Vladimir Putin has mentioned several times that the collapse of the Soviet Union was a geopolitical mistake. Although these words were often interpreted as his desire to constitute that country, there is little reason to believe this.
People walk past a statue of Soviet Union founder Vladimir Lenin during celebration of his 145th birthday at the Lenin Hut Museum at Razliv lake, outside St.Petersburg, Russia. Photo: AP
Does Russian President Vladimir Putin want to restore the Soviet Union? Nobody can irrefutably prove that he does not. However, nobody can prove either that U.S. President Barack Obama does not want to turn the United States into amonarchy or that British comedian Bill Bailey has no wish to become the new Dalai Lama. It is apparent that Putin feels nostalgic about the Soviet past, which is only natural for a person of his age and background. I also feel nostalgic about the 1970s and 1980s: These were the times of my childhood and my youth, with all the wonderful, unforgettable things so uniquely associated with that period in life.
All the dreams, wishes, hidden desires and nostalgia brushed aside, can Putin realistically plan to restore the Soviet Union? The answer is a definite “no” assuming that the Russian leader is a rational politician capable of a realistic assessment of Russia’s current capabilities as well as of the nature of today’s international system.
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First, the Soviet Union was erected on the foundation of a cohesive and powerful communist ideology that had – at least in the first half of the 20th century – hundreds of millions of enthusiastic supporters all over the world.
The current Kremlin emphasis on “sovereignty” and importunate concerns about the “color revolutions” demonstrate isolationist rather than expansionist reflexes of the regime. Both display the evident fear of foreign ideologies penetrating Russia rather than an intention to promote another universalist ideology abroad.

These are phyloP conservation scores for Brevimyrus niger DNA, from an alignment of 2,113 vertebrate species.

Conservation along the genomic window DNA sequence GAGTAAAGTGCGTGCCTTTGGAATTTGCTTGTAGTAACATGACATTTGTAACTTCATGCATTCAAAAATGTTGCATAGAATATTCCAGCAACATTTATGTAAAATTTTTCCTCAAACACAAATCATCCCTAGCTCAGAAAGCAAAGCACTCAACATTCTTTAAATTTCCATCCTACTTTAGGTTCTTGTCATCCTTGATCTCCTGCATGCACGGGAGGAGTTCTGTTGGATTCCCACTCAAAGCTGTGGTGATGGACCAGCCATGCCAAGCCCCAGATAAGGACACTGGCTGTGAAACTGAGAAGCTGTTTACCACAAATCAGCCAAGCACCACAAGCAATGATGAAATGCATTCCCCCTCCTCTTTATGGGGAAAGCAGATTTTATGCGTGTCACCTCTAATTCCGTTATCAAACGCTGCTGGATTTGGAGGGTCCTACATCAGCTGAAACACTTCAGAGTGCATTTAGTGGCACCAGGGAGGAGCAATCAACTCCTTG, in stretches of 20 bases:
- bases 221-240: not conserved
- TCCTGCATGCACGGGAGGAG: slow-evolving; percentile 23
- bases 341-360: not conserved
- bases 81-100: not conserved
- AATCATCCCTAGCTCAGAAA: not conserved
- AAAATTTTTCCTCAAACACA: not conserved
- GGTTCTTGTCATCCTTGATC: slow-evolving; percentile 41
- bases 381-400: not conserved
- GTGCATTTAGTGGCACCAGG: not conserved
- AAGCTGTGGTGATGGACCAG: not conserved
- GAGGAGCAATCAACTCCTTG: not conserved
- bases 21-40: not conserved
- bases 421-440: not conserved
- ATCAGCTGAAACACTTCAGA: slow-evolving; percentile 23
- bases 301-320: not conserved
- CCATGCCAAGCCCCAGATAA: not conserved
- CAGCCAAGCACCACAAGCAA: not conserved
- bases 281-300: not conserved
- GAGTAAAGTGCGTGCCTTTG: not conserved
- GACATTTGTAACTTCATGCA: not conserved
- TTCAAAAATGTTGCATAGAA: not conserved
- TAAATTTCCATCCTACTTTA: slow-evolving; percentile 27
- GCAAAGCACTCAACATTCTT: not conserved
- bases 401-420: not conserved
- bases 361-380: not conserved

Second, the Soviet Union had at its foundation a unique modernization model. It was cruel and ruthless, but in many ways, it provided for very efficient social and political mobilization. The most graphic example of this capacity is, of course, the Second World War, but there are others, such as the Soviet space program. Today this uniqueness no longer exists – Russia has become a capitalist state, even if its transition from communism is incomplete and incoherent.
Third, there is simply not the political will and commitment needed to start restoring the former Soviet Union. After German reunification, Berlin introduced the so-called “solidarity tax” to facilitate the integration of the former East Germany into the Federal Republic. German society accepted this additional burden without too much opposition. However, the idea of a similar “solidarity tax” to integrate Crimea into Russia did not meet with a lot of enthusiasm in Moscow and was swiftly abandoned.
Does this mean that Russia is not trying to maintain its influence on the territory of the former Soviet Union? Of course not. The former Soviet republics are not the same for Russia as British colonies in Africa were for the UK. The level of Soviet economic, social and cultural integration makes these republics more similar to Ireland and Scotland.
The chronicle of Kremlin policies in its neighborhood for the past 25 years has been to a large degree a chain of attempts – mostly quite clumsy and unsuccessful – to create a belt of friendly states along Russia’s borders, to maintain economic, social and humanitarian ties that have deep roots in the history of this vast region.
Long-term repercussions of the crises in Georgia and Ukraine make this goal more challenging and distant than ever, but even these bloody conflicts do not change a fundamental reality: Russia can be secure and prosperous only if it is surrounded by stable, vibrant and friendly neighbors.
The most recent attempt to approach this daunting task is the concept of the Eurasian Economic Union (EAEU). Should the West be concerned about this undertaking? Is it a disguised attempt to resurrect the Soviet Union?
Once again, my answer is “no.” In my view, EAEU is either hopeless or harmless. It is hopeless if it remains a “holy alliance” of antiquated economic and social regimes unable and unwilling to launch any meaningful reforms. It is harmless if Eurasian economic integration goes hand in hand with a deep transformation of member states in the direction of free market, social innovation and political pluralism. In this latter case, Russia may finally overcome its post-imperial trauma without accumulating more costs in blood and treasure.
The opinion of the author may not necessarily reflect the position of Russia Direct or its staff.
The article was first published in the Opinion Section of Russia Beyond The Headlines (RBTH).